Finally, it feels like we're in the future!
If there's one small thing all motorists hate, it's potholes. Nothing can ruin your day like an inconspicuous, well-placed pothole -- and often times, it takes forever to patch them up. But all that may soon change, thanks to a new futuristic invention by University of Leeds researchers, who have proposed and developed an unorthodox approach to pothole repairs.
They "trained" image recognition algorithms to detect potholes, and then installed them into drone cameras. After the damaged areas were identified, a drone was dispatched to the site, using an on-board asphalt 3D printer to patch the hole.
Intriguingly, while it may rightfully seem a bit overkill to use complex algorithms, drones, and 3D printers to patch potholes, researchers say this may actually save municipalities money in the long run. Phil Purnell, professor of Materials and Structures at the University of Leeds, told Digital Trends:
“When you look at interventions in infrastructure — whether it’s roads, pipes, bridges, or similar — you’re very often using ton and meter-scale solutions for problems that started out as gram and millimeter-scale defects,” he said.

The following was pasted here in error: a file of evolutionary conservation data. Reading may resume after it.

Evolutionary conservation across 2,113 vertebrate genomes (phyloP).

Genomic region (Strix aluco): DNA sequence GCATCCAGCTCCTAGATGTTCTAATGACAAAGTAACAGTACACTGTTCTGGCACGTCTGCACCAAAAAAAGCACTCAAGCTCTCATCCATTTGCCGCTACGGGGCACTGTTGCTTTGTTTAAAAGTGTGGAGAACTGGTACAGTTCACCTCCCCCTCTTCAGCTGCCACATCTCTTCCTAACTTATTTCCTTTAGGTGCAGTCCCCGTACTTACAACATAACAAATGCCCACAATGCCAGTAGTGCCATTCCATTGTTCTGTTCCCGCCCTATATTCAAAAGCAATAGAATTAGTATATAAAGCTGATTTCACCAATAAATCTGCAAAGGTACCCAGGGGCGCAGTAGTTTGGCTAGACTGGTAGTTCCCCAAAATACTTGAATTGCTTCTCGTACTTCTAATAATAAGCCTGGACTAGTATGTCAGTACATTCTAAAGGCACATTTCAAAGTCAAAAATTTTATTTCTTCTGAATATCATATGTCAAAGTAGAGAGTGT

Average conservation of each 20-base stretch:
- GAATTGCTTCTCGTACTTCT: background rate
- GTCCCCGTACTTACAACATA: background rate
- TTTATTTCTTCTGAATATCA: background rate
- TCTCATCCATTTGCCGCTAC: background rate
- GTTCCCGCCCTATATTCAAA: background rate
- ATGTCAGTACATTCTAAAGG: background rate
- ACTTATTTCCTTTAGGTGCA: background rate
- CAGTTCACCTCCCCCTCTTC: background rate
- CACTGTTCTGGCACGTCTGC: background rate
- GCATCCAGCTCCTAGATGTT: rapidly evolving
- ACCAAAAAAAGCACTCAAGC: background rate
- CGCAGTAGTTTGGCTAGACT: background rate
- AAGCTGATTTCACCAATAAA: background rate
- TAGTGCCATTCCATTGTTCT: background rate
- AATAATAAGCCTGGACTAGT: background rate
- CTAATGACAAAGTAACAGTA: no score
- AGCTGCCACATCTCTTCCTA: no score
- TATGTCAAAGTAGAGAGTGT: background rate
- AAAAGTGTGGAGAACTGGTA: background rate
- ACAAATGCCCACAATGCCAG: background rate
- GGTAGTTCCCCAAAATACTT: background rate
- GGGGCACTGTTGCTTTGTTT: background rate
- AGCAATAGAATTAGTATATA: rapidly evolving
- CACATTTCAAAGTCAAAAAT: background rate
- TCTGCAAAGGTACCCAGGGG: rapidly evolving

Potholes often start out as small holes but can grow very quickly, and identifying and fixing them quickly can prevent a lot of costs further down the line. If the drone can reliably identify and patch things up, it might be very worth it.
Researchers University College London, who have built the asphalt extruder mounted on the Leeds drone, say that the patching has an accuracy of about 1 mm.
This is not a singular approach -- it's part of a multi-university project looking at the possibility of self-repairing cities, using robotics and modern technology to repair and maintain infrastructure.
While this all sounds incredibly cool and useful, it will still be a while before the technology actually hits the road, as this is only a proof of concept so far. But if you think about it, things that seemed sci-fi a few years ago are already becoming commonplace.
“From a technical view, this is like Formula 1,” he said. “Twenty years ago the idea of [technology such as] energy recovery through braking systems was something that was seen as exotic when it was used on Formula 1 cars. Now it’s commonplace in many hybrid vehicles that you can drive about on the road today. It’s the same thing here. This is all about demonstrating how we can glue the various pieces of this puzzle together. We’re academics, so it’s our job to look at the high concept approach. Through our interactions with industry, they’ll then be able to find ways of implementing it.”